A screen shot of the demo program is shown below.

Quadratic Bezier Refinement in the Interval [0.2, 0.6]

Not much to the demo.  The blue curve is the quad. Bezier that interpolates the three points, P0, P1, and P2 with chord-length parameterization.  The red curve is drawn from coefficients returned from the quadRefine() method of the BezierUtils class.  Above, the red curve illustrates refining the original quad in the interval [0.2, 0.6].

Drag the points to see how the refinement is modified.  Adjust the stepper thingies to modify the interval.  [t1,t2] can  be extended to a maximum of [0.1,0.9] in increments of 0.1.  Note that t2 must be strictly greater than t1.  Code has been committed to the Origin branch.

View demo.

View source.

Computational Geometry in Degrafa

August 23, 2010 Comments off

Thanks to everyone who attended my talks at Dallas TechFest and D-Flex.  For anyone who is interested, here is a link (PDF) to the presentation on Computational Geometry in Degrafa.  Lots of links to demos (with View Source).  Enjoy 🙂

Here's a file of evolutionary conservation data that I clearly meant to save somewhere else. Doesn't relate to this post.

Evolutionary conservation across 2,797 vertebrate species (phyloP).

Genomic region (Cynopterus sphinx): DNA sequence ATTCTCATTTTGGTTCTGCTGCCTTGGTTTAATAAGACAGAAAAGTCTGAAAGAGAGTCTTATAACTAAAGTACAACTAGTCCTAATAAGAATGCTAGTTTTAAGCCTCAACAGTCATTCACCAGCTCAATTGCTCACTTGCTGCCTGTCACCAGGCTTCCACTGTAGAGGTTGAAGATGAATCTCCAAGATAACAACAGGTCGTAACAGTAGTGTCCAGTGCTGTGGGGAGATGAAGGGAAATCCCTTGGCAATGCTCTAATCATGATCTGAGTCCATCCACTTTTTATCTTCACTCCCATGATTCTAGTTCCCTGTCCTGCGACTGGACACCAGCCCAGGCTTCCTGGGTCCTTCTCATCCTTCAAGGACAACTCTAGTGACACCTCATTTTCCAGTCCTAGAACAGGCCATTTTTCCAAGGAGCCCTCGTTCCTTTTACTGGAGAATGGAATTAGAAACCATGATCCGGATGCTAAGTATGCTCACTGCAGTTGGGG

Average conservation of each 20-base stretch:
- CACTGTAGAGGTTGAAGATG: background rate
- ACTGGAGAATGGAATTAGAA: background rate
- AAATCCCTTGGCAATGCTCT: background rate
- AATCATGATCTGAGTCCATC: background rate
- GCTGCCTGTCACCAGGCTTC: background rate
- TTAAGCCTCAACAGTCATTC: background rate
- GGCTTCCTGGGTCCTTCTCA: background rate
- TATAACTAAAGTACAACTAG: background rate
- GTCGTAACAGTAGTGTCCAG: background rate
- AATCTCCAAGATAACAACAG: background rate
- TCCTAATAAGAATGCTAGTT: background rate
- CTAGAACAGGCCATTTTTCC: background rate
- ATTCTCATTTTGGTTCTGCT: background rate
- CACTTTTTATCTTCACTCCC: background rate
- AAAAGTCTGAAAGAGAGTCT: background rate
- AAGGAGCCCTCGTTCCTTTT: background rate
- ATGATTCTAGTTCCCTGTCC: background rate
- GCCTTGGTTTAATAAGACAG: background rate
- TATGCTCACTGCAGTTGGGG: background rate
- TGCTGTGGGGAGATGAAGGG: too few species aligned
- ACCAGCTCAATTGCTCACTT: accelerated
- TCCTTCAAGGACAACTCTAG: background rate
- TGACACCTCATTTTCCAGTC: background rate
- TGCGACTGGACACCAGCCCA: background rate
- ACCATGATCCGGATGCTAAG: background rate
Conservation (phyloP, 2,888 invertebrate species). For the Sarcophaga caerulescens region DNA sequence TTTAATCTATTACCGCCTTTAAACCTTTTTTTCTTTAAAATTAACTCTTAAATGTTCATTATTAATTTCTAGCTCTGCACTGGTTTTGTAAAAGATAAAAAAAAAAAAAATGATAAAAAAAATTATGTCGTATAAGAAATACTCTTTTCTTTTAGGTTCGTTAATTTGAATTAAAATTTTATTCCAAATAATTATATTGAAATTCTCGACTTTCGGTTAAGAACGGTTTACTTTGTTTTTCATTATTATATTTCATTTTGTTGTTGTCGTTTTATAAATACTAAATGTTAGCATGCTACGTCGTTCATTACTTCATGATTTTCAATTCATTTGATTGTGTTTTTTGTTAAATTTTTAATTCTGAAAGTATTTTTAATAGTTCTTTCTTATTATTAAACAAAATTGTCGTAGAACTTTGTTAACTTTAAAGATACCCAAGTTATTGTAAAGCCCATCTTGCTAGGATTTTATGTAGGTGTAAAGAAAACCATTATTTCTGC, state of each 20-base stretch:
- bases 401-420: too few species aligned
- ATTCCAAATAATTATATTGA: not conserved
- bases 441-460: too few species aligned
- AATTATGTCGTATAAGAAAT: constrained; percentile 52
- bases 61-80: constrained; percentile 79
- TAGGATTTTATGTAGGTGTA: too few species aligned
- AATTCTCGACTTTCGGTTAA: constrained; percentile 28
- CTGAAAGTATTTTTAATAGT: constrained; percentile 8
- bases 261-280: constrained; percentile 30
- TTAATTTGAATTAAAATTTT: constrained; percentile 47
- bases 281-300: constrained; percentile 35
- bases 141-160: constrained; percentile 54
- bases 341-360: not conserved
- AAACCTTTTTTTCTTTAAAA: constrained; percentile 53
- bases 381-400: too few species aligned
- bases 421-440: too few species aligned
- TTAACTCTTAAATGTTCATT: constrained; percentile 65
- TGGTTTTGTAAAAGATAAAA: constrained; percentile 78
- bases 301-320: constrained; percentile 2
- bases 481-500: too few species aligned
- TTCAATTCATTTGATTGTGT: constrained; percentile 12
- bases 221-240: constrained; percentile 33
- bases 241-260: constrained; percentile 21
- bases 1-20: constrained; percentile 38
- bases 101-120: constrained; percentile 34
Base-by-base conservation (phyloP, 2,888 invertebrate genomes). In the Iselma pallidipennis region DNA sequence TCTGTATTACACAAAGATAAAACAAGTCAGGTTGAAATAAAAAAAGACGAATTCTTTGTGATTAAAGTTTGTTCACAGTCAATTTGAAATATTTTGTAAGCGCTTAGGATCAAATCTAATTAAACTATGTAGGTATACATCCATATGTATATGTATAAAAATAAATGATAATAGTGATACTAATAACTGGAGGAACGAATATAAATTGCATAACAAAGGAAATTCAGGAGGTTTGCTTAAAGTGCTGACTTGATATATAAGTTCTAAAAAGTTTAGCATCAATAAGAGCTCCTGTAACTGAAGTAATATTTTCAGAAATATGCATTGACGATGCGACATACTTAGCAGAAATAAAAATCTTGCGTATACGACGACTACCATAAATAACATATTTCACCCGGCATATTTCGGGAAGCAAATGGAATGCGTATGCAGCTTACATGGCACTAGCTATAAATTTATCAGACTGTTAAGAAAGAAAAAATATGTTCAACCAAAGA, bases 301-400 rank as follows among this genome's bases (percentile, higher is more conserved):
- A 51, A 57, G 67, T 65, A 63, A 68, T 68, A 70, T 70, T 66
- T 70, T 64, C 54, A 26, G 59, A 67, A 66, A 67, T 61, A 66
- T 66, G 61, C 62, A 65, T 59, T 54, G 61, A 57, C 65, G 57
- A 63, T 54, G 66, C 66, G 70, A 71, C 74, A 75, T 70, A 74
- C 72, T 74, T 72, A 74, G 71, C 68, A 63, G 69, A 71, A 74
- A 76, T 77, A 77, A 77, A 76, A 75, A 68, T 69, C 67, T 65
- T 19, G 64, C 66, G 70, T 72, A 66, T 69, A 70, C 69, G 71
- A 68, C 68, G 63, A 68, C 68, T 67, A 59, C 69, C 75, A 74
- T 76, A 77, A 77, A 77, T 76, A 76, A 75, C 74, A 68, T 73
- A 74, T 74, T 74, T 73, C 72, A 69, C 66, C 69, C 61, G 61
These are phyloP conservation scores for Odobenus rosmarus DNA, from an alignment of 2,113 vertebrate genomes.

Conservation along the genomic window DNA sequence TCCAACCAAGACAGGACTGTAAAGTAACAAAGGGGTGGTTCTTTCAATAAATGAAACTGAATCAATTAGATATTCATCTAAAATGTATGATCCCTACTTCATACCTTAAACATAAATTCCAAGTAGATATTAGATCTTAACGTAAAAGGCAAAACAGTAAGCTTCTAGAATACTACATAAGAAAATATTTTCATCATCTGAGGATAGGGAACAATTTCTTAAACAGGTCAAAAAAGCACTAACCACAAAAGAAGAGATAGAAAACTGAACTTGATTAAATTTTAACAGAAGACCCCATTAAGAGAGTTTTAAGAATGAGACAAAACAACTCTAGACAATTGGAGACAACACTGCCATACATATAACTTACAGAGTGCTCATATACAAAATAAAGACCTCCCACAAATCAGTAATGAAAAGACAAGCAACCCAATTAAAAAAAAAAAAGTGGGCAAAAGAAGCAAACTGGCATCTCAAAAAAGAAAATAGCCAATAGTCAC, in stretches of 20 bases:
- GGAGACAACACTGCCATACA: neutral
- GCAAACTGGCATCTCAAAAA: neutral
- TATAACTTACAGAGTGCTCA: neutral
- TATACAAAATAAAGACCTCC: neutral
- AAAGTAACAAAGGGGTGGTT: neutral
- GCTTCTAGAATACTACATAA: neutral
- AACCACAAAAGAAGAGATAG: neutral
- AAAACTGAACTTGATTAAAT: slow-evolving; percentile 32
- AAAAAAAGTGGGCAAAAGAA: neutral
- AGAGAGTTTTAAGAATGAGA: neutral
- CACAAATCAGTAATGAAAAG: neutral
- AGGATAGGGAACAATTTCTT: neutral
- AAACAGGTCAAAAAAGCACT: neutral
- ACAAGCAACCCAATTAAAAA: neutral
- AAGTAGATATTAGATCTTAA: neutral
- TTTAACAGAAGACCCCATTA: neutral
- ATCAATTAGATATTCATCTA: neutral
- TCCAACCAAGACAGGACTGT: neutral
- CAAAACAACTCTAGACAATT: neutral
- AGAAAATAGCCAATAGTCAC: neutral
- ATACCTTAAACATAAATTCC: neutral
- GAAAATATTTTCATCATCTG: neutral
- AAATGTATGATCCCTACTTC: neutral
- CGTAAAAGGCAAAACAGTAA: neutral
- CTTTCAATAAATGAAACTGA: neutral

http://www.algorithmist.net/Degrafa.pdf

Categories: Degrafa, Flex Tags: , ,

Automatic Bezier Arcs in Degrafa

June 30, 2010 Comments off

An interesting problem is to draw an eye-pleasing arc between two points.  This can be used for anything from drawing origin-destination route arcs to approximating trajectories in animation.  Since we already know how to interpolate a quadratic Bezier between three points, one possible solution is to parameterize the generation of a middle interpolation point given two initial points.